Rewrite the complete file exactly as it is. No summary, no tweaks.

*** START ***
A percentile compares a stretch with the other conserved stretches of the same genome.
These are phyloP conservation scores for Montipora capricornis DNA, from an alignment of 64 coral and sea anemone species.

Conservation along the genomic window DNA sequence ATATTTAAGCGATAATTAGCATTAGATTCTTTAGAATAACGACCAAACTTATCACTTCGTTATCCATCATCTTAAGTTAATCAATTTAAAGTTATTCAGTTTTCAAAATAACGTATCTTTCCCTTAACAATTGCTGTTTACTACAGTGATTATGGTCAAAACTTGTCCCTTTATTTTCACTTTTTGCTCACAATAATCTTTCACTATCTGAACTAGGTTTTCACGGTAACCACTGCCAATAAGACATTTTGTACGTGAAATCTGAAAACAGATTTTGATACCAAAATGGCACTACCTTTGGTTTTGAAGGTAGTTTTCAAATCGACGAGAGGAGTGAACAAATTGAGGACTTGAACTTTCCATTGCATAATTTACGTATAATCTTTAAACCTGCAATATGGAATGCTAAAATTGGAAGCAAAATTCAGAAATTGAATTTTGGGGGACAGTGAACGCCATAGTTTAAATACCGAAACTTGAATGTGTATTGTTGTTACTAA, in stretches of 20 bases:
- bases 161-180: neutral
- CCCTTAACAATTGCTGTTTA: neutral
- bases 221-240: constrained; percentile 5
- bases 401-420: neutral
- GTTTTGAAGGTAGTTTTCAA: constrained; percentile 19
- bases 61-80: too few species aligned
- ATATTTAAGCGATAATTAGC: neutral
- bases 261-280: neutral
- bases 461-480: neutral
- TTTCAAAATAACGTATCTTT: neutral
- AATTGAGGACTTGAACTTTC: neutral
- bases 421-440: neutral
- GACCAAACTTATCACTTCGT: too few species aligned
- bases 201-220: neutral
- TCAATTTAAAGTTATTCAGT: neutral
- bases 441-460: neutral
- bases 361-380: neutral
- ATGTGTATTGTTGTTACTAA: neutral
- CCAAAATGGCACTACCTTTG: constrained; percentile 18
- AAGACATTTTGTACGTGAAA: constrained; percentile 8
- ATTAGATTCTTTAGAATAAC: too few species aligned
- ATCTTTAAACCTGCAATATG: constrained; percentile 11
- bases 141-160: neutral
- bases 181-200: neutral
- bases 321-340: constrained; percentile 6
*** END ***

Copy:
A percentile compares a stretch with the other conserved stretches of the same genome.
These are phyloP conservation scores for Montipora capricornis DNA, from an alignment of 64 coral and sea anemone species.

Conservation along the genomic window DNA sequence ATATTTAAGCGATAATTAGCATTAGATTCTTTAGAATAACGACCAAACTTATCACTTCGTTATCCATCATCTTAAGTTAATCAATTTAAAGTTATTCAGTTTTCAAAATAACGTATCTTTCCCTTAACAATTGCTGTTTACTACAGTGATTATGGTCAAAACTTGTCCCTTTATTTTCACTTTTTGCTCACAATAATCTTTCACTATCTGAACTAGGTTTTCACGGTAACCACTGCCAATAAGACATTTTGTACGTGAAATCTGAAAACAGATTTTGATACCAAAATGGCACTACCTTTGGTTTTGAAGGTAGTTTTCAAATCGACGAGAGGAGTGAACAAATTGAGGACTTGAACTTTCCATTGCATAATTTACGTATAATCTTTAAACCTGCAATATGGAATGCTAAAATTGGAAGCAAAATTCAGAAATTGAATTTTGGGGGACAGTGAACGCCATAGTTTAAATACCGAAACTTGAATGTGTATTGTTGTTACTAA, in stretches of 20 bases:
- bases 161-180: neutral
- CCCTTAACAATTGCTGTTTA: neutral
- bases 221-240: constrained; percentile 5
- bases 401-420: neutral
- GTTTTGAAGGTAGTTTTCAA: constrained; percentile 19
- bases 61-80: too few species aligned
- ATATTTAAGCGATAATTAGC: neutral
- bases 261-280: neutral
- bases 461-480: neutral
- TTTCAAAATAACGTATCTTT: neutral
- AATTGAGGACTTGAACTTTC: neutral
- bases 421-440: neutral
- GACCAAACTTATCACTTCGT: too few species aligned
- bases 201-220: neutral
- TCAATTTAAAGTTATTCAGT: neutral
- bases 441-460: neutral
- bases 361-380: neutral
- ATGTGTATTGTTGTTACTAA: neutral
- CCAAAATGGCACTACCTTTG: constrained; percentile 18
- AAGACATTTTGTACGTGAAA: constrained; percentile 8
- ATTAGATTCTTTAGAATAAC: too few species aligned
- ATCTTTAAACCTGCAATATG: constrained; percentile 11
- bases 141-160: neutral
- bases 181-200: neutral
- bases 321-340: constrained; percentile 6